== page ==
Just booked a wedding on December 7th. Bride will be contacting me to "discuss" the music. Now I'm paranoid about this Nutcracker thing. Tis the season, you know.
_________________________
Robin Meloy Goldsby
www.goldsby.de
Author of PIANO GIRL: A Memoir
RHYTHM: A Novel
RMG is a Steinway Artist

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#2183688 - 11/16/13 11:28 PM Re: Let's Talk Weddings [Re: Piano Girl RMG]
Jeff Clef Offline
4000 Post Club Member

Registered: 10/05/08
Posts: 4414
Loc: San Jose, CA
"Music hath charms to soothe the savage beast."

You're good at getting brides to choose what you want to play, Robin, and to think it was their idea all along. Send her your CD (no, not the special one--- not yet).

"It would be so lovely at your wedding, and so special. These are original compositions of mine, written especially for weddings. I don't offer them to just any bride, but I can tell they would be just right for you."

If she insists on having the score from "Carmen," topped off with "The Stripper," by Billy Rose... have a private word with the matron of honor. Or the father of the bride, if it comes to that.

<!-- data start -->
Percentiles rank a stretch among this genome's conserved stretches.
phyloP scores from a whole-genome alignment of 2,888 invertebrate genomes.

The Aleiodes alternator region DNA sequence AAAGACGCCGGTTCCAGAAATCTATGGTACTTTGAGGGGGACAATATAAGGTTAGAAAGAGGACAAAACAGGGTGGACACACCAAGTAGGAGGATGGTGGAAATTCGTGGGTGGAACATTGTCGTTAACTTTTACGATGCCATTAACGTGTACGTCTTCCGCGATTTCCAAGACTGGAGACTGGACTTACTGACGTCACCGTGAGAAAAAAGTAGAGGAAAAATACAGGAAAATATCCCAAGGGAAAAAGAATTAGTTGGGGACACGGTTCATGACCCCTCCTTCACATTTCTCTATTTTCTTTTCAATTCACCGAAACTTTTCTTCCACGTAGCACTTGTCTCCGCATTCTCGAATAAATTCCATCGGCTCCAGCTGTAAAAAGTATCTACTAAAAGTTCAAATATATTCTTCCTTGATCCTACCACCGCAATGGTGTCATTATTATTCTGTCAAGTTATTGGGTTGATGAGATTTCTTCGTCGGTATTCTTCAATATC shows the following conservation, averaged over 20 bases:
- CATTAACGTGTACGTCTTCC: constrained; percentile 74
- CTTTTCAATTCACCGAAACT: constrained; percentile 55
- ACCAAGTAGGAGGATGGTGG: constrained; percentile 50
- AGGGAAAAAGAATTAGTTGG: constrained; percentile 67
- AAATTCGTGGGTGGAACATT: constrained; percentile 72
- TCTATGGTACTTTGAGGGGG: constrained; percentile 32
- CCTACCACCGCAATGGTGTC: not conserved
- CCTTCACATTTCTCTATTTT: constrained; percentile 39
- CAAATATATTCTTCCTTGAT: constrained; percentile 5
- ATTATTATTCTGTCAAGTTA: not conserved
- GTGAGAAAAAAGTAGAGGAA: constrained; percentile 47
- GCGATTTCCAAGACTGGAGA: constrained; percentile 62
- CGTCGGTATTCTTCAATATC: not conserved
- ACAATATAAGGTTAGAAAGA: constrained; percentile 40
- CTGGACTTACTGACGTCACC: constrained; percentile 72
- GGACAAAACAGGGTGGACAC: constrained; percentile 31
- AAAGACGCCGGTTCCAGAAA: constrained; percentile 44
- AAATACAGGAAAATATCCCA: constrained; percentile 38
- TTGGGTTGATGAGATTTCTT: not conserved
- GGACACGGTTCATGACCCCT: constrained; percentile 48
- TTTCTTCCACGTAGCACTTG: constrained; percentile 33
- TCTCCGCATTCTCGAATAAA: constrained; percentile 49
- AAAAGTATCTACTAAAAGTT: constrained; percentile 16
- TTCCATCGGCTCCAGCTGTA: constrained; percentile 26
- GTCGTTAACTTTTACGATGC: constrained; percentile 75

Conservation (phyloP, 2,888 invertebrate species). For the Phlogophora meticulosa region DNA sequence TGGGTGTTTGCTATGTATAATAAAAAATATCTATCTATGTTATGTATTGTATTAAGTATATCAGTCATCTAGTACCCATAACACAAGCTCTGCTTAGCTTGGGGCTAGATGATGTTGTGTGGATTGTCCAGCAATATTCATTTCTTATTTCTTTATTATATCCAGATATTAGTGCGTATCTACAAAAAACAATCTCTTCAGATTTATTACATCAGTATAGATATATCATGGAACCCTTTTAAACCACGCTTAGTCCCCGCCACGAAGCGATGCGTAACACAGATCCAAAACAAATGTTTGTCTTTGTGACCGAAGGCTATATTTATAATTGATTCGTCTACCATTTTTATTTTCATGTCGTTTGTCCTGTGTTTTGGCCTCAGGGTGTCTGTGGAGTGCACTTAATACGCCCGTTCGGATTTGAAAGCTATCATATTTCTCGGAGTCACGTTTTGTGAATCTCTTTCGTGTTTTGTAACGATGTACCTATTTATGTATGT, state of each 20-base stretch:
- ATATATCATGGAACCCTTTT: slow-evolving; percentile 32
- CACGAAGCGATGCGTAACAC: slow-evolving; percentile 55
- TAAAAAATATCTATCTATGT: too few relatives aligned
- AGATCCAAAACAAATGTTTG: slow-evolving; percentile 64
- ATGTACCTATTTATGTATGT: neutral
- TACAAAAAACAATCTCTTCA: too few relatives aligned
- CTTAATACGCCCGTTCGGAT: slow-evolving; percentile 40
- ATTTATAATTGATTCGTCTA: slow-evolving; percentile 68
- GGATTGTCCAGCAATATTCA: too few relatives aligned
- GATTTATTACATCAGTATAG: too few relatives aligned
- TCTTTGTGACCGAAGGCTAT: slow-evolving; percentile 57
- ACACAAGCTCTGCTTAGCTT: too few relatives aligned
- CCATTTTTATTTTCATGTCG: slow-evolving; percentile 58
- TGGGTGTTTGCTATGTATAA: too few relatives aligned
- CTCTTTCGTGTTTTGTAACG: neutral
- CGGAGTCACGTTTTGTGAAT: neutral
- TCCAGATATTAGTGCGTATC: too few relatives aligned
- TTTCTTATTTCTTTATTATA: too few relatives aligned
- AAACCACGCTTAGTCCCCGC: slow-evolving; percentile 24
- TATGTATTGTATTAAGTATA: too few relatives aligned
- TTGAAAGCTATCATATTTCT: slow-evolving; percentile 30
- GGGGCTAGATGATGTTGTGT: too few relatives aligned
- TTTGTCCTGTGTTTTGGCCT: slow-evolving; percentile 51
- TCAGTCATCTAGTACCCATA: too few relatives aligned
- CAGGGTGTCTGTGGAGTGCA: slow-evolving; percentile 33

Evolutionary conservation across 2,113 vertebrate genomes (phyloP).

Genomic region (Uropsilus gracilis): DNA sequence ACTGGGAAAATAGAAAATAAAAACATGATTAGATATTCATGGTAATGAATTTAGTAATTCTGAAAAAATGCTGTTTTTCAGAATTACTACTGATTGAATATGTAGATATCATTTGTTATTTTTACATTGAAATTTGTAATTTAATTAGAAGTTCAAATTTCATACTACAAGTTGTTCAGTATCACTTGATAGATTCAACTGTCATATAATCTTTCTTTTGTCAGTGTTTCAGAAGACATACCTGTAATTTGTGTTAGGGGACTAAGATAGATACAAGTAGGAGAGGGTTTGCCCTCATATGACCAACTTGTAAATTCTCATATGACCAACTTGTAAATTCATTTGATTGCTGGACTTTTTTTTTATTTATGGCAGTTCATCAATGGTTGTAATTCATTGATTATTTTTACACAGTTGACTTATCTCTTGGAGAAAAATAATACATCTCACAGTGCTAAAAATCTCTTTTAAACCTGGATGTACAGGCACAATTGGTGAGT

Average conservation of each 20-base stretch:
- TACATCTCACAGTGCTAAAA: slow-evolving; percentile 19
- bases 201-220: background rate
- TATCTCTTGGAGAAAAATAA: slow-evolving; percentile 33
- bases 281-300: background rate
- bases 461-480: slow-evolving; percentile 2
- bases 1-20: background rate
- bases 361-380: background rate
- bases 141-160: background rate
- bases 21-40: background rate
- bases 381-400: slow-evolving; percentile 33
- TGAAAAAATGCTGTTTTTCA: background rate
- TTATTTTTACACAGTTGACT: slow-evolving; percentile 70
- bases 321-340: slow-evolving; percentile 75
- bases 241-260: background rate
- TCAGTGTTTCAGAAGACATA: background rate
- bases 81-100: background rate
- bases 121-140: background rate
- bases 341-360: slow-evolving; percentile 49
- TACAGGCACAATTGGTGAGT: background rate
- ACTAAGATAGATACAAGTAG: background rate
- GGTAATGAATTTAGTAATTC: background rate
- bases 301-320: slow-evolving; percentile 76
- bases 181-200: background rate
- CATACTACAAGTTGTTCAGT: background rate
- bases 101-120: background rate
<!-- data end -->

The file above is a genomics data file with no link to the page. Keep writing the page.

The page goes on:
You could throw in, "Oh, no one's played that at a wedding since the 1980's." And that means "No" to the disco ball, as well. To be honest, I don't know how you would dress up the bald truth: "That all may be very well at a nightclub, but..." Yet, I have confidence that you could put it across. I would go with the warm, yet slightly pitying smile, the mischievous twinkle, the slightly raised eyebrow. But I'm sure you can do better than me.

Let her torment the bridesmaids--- that is what they are there for. Just don't let her get the idea that you are one of that pack, and all will be well. Most, anyway.
_________________________
Clef


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#2183699 - 11/16/13 11:53 PM Re: Let's Talk Weddings [Re: Piano Girl RMG]
BDB Offline
Yikes! 10000 Post Club Member

Registered: 06/07/03
Posts: 21398
Loc: Oakland